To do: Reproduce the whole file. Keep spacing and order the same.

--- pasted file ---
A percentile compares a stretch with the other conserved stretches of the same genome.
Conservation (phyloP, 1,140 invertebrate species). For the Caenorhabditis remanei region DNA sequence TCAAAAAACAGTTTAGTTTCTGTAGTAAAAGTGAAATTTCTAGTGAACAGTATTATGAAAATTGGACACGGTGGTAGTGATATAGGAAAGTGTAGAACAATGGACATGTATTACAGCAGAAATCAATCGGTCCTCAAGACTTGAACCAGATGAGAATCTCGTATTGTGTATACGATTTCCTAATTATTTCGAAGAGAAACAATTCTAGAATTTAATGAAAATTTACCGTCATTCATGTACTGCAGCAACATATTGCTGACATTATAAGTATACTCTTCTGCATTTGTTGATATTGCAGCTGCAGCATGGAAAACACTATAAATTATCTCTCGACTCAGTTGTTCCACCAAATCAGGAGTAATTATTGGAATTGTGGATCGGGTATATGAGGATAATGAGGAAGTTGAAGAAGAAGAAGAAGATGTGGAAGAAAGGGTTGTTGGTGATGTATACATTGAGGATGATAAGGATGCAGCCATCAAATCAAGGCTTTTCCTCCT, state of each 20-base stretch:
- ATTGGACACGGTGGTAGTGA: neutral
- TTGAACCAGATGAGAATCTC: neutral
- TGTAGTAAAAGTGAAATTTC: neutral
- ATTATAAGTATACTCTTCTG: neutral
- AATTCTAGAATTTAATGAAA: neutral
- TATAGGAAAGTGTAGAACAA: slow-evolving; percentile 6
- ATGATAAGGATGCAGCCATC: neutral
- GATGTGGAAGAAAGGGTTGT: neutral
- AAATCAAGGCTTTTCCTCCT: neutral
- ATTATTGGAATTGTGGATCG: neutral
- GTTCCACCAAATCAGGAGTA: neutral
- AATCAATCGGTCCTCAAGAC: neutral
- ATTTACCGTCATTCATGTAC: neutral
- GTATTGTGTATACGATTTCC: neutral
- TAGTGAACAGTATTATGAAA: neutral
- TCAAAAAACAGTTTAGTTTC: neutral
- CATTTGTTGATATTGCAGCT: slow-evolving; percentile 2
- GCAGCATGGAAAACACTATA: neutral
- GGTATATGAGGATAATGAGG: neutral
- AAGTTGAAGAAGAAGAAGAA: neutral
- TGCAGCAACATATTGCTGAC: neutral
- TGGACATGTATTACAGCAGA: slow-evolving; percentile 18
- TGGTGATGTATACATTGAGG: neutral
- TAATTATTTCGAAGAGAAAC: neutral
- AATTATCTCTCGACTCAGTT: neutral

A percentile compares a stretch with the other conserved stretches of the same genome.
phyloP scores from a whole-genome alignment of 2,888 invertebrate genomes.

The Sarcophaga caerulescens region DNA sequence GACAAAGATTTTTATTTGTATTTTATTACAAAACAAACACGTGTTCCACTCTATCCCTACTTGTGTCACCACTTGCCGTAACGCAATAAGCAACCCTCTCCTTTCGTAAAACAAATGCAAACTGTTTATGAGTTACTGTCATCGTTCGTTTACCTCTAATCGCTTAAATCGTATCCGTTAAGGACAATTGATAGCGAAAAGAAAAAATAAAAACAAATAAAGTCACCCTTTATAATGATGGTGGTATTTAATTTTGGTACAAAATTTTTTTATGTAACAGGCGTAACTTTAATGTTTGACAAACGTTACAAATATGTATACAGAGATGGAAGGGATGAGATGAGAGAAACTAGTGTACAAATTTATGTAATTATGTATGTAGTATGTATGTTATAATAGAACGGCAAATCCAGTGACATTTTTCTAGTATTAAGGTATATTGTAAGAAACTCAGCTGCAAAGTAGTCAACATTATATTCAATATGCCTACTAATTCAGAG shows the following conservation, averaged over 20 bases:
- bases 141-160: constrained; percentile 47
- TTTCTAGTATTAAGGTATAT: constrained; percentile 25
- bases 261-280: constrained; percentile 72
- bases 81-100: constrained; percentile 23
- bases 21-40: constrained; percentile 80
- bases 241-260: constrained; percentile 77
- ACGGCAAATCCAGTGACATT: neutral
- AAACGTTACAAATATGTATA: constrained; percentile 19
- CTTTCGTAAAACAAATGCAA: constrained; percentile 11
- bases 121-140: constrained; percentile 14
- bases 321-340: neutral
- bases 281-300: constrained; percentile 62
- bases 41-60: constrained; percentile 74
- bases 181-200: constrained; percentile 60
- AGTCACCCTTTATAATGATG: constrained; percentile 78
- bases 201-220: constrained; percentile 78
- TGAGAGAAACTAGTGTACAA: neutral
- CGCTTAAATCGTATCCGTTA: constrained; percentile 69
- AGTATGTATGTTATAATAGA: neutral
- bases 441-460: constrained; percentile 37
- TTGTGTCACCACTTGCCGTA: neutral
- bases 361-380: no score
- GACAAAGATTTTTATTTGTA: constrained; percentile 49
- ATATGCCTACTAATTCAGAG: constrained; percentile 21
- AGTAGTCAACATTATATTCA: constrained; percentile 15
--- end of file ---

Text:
A percentile compares a stretch with the other conserved stretches of the same genome.
Conservation (phyloP, 1,140 invertebrate species). For the Caenorhabditis remanei region DNA sequence TCAAAAAACAGTTTAGTTTCTGTAGTAAAAGTGAAATTTCTAGTGAACAGTATTATGAAAATTGGACACGGTGGTAGTGATATAGGAAAGTGTAGAACAATGGACATGTATTACAGCAGAAATCAATCGGTCCTCAAGACTTGAACCAGATGAGAATCTCGTATTGTGTATACGATTTCCTAATTATTTCGAAGAGAAACAATTCTAGAATTTAATGAAAATTTACCGTCATTCATGTACTGCAGCAACATATTGCTGACATTATAAGTATACTCTTCTGCATTTGTTGATATTGCAGCTGCAGCATGGAAAACACTATAAATTATCTCTCGACTCAGTTGTTCCACCAAATCAGGAGTAATTATTGGAATTGTGGATCGGGTATATGAGGATAATGAGGAAGTTGAAGAAGAAGAAGAAGATGTGGAAGAAAGGGTTGTTGGTGATGTATACATTGAGGATGATAAGGATGCAGCCATCAAATCAAGGCTTTTCCTCCT, state of each 20-base stretch:
- ATTGGACACGGTGGTAGTGA: neutral
- TTGAACCAGATGAGAATCTC: neutral
- TGTAGTAAAAGTGAAATTTC: neutral
- ATTATAAGTATACTCTTCTG: neutral
- AATTCTAGAATTTAATGAAA: neutral
- TATAGGAAAGTGTAGAACAA: slow-evolving; percentile 6
- ATGATAAGGATGCAGCCATC: neutral
- GATGTGGAAGAAAGGGTTGT: neutral
- AAATCAAGGCTTTTCCTCCT: neutral
- ATTATTGGAATTGTGGATCG: neutral
- GTTCCACCAAATCAGGAGTA: neutral
- AATCAATCGGTCCTCAAGAC: neutral
- ATTTACCGTCATTCATGTAC: neutral
- GTATTGTGTATACGATTTCC: neutral
- TAGTGAACAGTATTATGAAA: neutral
- TCAAAAAACAGTTTAGTTTC: neutral
- CATTTGTTGATATTGCAGCT: slow-evolving; percentile 2
- GCAGCATGGAAAACACTATA: neutral
- GGTATATGAGGATAATGAGG: neutral
- AAGTTGAAGAAGAAGAAGAA: neutral
- TGCAGCAACATATTGCTGAC: neutral
- TGGACATGTATTACAGCAGA: slow-evolving; percentile 18
- TGGTGATGTATACATTGAGG: neutral
- TAATTATTTCGAAGAGAAAC: neutral
- AATTATCTCTCGACTCAGTT: neutral

A percentile compares a stretch with the other conserved stretches of the same genome.
phyloP scores from a whole-genome alignment of 2,888 invertebrate genomes.

The Sarcophaga caerulescens region DNA sequence GACAAAGATTTTTATTTGTATTTTATTACAAAACAAACACGTGTTCCACTCTATCCCTACTTGTGTCACCACTTGCCGTAACGCAATAAGCAACCCTCTCCTTTCGTAAAACAAATGCAAACTGTTTATGAGTTACTGTCATCGTTCGTTTACCTCTAATCGCTTAAATCGTATCCGTTAAGGACAATTGATAGCGAAAAGAAAAAATAAAAACAAATAAAGTCACCCTTTATAATGATGGTGGTATTTAATTTTGGTACAAAATTTTTTTATGTAACAGGCGTAACTTTAATGTTTGACAAACGTTACAAATATGTATACAGAGATGGAAGGGATGAGATGAGAGAAACTAGTGTACAAATTTATGTAATTATGTATGTAGTATGTATGTTATAATAGAACGGCAAATCCAGTGACATTTTTCTAGTATTAAGGTATATTGTAAGAAACTCAGCTGCAAAGTAGTCAACATTATATTCAATATGCCTACTAATTCAGAG shows the following conservation, averaged over 20 bases:
- bases 141-160: constrained; percentile 47
- TTTCTAGTATTAAGGTATAT: constrained; percentile 25
- bases 261-280: constrained; percentile 72
- bases 81-100: constrained; percentile 23
- bases 21-40: constrained; percentile 80
- bases 241-260: constrained; percentile 77
- ACGGCAAATCCAGTGACATT: neutral
- AAACGTTACAAATATGTATA: constrained; percentile 19
- CTTTCGTAAAACAAATGCAA: constrained; percentile 11
- bases 121-140: constrained; percentile 14
- bases 321-340: neutral
- bases 281-300: constrained; percentile 62
- bases 41-60: constrained; percentile 74
- bases 181-200: constrained; percentile 60
- AGTCACCCTTTATAATGATG: constrained; percentile 78
- bases 201-220: constrained; percentile 78
- TGAGAGAAACTAGTGTACAA: neutral
- CGCTTAAATCGTATCCGTTA: constrained; percentile 69
- AGTATGTATGTTATAATAGA: neutral
- bases 441-460: constrained; percentile 37
- TTGTGTCACCACTTGCCGTA: neutral
- bases 361-380: no score
- GACAAAGATTTTTATTTGTA: constrained; percentile 49
- ATATGCCTACTAATTCAGAG: constrained; percentile 21
- AGTAGTCAACATTATATTCA: constrained; percentile 15